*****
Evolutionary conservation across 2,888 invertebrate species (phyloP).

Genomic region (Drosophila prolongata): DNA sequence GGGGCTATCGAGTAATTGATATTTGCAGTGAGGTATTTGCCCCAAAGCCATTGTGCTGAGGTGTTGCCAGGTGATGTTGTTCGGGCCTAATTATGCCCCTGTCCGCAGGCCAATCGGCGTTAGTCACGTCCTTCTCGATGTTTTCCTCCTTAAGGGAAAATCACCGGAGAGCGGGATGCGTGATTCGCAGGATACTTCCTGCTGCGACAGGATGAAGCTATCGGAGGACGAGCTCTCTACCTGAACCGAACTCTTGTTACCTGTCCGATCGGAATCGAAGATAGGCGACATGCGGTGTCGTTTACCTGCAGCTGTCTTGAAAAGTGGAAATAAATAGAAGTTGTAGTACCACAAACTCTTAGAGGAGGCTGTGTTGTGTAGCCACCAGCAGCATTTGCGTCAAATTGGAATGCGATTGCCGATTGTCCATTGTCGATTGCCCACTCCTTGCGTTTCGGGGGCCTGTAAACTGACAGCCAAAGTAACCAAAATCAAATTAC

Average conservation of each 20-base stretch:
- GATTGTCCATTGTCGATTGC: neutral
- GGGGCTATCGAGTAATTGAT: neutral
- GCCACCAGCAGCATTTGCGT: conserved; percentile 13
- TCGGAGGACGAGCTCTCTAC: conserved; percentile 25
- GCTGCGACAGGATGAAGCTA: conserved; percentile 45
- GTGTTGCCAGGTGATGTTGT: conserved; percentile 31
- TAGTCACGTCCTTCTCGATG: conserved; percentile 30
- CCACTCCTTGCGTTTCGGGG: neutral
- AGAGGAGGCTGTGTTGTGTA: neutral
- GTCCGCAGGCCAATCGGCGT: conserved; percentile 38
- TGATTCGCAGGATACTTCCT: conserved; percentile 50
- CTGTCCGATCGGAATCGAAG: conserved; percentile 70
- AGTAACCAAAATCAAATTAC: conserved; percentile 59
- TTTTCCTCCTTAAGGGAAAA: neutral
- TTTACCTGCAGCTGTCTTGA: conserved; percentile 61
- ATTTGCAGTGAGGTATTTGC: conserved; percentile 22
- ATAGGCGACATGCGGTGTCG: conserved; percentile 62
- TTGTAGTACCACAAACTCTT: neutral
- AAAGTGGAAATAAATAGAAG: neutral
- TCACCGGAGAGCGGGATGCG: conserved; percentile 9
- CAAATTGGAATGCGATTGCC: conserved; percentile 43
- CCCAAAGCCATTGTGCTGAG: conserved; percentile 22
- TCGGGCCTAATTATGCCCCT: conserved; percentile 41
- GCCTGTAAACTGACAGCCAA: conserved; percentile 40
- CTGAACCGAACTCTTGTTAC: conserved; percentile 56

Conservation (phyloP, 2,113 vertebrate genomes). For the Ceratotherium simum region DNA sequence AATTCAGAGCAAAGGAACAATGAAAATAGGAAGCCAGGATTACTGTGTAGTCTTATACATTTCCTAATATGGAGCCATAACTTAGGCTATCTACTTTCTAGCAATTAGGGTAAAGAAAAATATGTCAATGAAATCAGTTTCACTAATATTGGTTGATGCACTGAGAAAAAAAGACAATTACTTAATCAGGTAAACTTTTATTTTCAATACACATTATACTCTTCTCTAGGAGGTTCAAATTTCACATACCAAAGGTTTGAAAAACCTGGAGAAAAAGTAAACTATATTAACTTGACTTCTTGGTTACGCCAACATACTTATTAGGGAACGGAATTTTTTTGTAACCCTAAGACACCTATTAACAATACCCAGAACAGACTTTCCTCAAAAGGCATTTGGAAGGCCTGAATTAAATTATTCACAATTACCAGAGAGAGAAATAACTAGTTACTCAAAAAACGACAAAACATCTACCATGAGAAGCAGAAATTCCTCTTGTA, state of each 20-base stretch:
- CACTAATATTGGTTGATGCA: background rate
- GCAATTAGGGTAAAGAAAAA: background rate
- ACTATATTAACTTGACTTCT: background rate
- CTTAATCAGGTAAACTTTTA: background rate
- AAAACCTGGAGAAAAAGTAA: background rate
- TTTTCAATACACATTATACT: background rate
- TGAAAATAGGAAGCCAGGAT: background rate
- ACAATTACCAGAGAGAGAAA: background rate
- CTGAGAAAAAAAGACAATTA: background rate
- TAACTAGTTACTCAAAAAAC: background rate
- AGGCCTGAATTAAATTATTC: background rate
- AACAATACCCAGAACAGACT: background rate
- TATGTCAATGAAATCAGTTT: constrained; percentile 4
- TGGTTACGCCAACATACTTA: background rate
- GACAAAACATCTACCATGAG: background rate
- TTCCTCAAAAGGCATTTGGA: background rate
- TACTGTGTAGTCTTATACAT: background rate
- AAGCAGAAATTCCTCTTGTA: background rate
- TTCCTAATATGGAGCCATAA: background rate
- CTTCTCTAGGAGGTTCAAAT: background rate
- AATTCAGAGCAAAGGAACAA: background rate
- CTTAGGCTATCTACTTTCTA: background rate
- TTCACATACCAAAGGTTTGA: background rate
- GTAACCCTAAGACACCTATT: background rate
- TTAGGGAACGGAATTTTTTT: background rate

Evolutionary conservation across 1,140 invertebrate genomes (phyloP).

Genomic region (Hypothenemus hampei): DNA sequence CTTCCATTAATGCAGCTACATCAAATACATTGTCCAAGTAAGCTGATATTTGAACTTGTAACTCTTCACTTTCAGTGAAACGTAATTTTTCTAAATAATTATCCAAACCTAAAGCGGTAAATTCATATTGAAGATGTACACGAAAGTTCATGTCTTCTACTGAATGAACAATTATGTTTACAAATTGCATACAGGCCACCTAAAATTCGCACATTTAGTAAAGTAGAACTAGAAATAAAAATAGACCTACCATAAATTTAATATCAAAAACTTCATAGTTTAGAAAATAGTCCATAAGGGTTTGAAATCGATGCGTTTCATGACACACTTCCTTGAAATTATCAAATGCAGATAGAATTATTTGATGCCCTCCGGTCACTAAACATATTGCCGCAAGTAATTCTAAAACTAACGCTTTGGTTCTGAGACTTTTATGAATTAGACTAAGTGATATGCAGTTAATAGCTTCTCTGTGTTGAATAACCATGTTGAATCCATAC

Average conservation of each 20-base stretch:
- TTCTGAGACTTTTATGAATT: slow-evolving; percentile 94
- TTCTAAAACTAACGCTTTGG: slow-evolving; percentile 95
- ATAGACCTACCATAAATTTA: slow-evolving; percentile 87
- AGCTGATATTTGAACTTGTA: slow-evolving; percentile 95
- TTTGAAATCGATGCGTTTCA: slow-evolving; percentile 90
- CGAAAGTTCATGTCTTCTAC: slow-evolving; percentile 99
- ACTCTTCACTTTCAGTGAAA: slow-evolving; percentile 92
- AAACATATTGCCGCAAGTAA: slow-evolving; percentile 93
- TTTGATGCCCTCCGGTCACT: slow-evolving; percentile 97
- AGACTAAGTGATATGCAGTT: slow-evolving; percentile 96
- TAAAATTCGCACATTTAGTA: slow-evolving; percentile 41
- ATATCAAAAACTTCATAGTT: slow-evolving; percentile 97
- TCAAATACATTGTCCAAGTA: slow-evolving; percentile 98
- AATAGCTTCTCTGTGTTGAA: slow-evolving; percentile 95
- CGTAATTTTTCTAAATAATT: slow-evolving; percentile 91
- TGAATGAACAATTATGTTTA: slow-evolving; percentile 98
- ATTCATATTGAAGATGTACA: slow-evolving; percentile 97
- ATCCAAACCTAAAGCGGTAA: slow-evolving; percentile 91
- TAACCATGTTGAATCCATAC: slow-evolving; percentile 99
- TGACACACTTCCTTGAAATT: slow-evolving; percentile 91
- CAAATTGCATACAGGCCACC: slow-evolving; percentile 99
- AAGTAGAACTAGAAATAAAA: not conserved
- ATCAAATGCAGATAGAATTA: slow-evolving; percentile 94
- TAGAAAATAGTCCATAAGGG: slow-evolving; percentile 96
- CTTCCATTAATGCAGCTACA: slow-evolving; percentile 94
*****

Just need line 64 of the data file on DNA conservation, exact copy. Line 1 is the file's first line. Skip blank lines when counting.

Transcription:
- ACTCTTCACTTTCAGTGAAA: slow-evolving; percentile 92